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Everybody Wants to be Us

Graduate Student at Loyola University Chicago. Check out the blog for what I'm currently obsessed with in film and culture. Michael Fassbender, Leonardo DiCaprio, Bradley Cooper, Jennifer Lawrence, Kate Winslet, Christian Bale, Jesse Eisenberg, David Lynch, David Fincher, Christopher Nolan, Martin Scorsese, and Daniel Radcliffe are regulars here.

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Taylor Kitsch’s Very Bad Year


I believe in #33, but I can’t justify seeing “Batteship.” The Peter Berg board game adaptation tanked against “The Avengers” this weekend.  This blow comes after historic bomb of Disney’s “John Carter” which cost $250 mil and made $71 mil in the US. I saw “John Carter” - in 3D- and really enjoyed it for what it was. The visual effects were stunning and Kitsch is incredibly fetching without a shirt. The plot was confusing at times, but not too much.  

Taylor Kitsch is a great actor despite these set backs.  I could say that confidently based on “Friday Night Lights” but I will also add indie from last year “Bang Bang Club” to the evidence list.  He is the only person in that film worth believing and watching.  

Kitsch has one more 2012 release with Oliver Stone’s “Savages” with Blake Lively, Benicio Del Toro, and Aaron Johnson.  I’m looking forward to this.  I hope Kitsch veers more to smaller, character-driven pieces and waits for the right big budget film to employ his talents.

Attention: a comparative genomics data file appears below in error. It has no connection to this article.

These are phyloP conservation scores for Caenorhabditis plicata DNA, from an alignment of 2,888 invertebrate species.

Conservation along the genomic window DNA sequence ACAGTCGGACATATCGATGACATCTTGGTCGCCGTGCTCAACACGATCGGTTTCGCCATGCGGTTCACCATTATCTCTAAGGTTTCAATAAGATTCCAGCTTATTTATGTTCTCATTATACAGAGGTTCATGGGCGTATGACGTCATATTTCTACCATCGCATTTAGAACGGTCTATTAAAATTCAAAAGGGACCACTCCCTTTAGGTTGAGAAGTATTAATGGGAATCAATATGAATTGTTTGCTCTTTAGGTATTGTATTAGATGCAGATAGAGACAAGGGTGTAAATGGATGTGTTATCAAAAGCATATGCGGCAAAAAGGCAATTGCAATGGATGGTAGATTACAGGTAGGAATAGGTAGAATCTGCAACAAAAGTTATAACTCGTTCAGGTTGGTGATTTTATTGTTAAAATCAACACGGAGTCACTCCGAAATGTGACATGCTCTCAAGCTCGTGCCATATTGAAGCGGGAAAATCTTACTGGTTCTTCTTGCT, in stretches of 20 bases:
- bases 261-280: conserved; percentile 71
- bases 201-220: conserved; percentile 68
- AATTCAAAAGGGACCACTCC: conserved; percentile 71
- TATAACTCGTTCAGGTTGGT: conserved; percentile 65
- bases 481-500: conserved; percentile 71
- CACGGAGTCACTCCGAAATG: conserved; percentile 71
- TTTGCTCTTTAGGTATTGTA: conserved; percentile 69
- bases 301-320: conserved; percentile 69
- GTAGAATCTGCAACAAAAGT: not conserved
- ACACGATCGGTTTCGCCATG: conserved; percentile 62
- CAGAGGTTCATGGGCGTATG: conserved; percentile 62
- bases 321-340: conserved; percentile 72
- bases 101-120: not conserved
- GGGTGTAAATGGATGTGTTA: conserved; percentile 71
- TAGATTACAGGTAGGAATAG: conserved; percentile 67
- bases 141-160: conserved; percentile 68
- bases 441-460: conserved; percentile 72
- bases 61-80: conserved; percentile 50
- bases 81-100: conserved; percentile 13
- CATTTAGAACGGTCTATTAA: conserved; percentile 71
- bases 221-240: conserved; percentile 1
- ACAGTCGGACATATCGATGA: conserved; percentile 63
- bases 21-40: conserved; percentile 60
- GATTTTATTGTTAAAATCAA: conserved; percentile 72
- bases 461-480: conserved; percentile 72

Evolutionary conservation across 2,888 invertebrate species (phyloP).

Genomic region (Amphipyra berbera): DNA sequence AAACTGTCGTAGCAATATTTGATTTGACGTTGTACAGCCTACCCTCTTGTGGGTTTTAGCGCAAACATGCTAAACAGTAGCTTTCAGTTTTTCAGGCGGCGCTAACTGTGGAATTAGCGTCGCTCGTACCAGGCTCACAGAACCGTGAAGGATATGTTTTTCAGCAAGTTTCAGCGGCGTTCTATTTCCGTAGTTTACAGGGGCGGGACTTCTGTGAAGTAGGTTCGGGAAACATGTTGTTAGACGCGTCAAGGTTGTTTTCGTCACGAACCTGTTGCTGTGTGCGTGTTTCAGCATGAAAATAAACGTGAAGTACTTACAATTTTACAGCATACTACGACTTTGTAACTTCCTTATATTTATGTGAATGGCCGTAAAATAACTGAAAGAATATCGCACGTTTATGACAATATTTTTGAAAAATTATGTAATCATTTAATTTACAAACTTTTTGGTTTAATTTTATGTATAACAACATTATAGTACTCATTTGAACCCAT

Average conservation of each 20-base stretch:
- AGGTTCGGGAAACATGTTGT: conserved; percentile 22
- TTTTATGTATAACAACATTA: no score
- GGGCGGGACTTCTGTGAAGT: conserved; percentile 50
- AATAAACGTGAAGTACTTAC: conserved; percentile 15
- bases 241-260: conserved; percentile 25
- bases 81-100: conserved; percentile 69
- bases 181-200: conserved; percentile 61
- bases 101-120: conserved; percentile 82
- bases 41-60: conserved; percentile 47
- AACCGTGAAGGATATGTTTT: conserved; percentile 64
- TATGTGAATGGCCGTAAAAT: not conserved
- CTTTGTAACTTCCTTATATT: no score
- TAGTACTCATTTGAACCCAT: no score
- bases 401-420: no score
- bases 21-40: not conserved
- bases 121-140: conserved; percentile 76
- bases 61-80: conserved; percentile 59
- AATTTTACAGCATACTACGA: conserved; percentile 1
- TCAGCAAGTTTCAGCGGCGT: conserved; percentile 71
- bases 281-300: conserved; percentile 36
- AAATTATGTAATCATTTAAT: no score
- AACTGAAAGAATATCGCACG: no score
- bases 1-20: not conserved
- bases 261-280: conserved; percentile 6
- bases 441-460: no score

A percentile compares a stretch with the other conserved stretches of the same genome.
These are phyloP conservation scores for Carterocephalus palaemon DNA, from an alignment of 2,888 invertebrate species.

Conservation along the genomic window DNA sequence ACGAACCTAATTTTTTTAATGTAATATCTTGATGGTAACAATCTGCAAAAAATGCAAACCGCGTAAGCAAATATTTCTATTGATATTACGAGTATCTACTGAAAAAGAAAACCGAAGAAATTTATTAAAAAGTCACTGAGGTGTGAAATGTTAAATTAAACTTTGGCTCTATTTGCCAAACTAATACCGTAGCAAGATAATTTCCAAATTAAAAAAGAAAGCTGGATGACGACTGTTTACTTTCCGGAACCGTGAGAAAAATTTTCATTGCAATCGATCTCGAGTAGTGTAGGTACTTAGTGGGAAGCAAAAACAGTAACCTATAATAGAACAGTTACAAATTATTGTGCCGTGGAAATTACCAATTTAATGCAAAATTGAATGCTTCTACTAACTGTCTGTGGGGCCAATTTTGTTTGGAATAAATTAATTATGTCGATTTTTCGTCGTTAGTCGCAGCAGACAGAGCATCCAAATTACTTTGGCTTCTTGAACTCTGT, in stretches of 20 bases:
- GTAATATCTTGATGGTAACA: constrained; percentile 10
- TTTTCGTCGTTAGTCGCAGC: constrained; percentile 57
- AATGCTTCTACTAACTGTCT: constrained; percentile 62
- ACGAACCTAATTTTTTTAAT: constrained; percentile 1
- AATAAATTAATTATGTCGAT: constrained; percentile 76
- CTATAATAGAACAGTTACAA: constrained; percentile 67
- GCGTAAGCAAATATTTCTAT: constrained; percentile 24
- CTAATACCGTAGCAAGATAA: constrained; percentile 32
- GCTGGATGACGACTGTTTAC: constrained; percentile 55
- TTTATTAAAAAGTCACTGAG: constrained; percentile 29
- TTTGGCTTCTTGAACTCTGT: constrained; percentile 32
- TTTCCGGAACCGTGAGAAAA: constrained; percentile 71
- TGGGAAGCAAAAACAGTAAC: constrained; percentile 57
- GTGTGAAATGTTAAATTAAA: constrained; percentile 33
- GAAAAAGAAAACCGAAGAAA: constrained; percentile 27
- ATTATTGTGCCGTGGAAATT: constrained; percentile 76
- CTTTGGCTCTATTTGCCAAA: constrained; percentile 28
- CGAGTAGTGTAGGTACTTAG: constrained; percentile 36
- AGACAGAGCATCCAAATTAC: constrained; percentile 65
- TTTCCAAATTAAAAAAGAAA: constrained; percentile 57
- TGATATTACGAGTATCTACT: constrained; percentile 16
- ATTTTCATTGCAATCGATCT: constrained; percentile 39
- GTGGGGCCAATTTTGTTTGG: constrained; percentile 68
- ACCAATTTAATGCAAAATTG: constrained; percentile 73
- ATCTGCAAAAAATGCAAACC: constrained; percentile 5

The Marilyn Effect: My Week With Marilyn

I’ve often said that if Martin Scorsese ever dropped by my desk and asked me to follow him, I would in an instant and never look back.  I love movies, admire the people that create them, and long to be apart of the magic.  That is probably why I completely fell for Simon Curtis’ “My Week With Marilyn” starring Michelle Williams as the iconic bombshell.  The film is based on the memoirs of Colin Clark, a young Oxford grad who spurns the professional wishes of his family to, as he put it, “join the circus” of the British film industry.  He stages a daily vigil at the offices of Sir Laurence Olivier to get a job on his next film, then titled “The Sleeping Prince,” later re-named “The Prince and the Showgirl.” Finally the last stumbling block to production comes through and Colin joins the production department of the new film starring Sir Olivier and the world’s biggest star: Marilyn Monroe.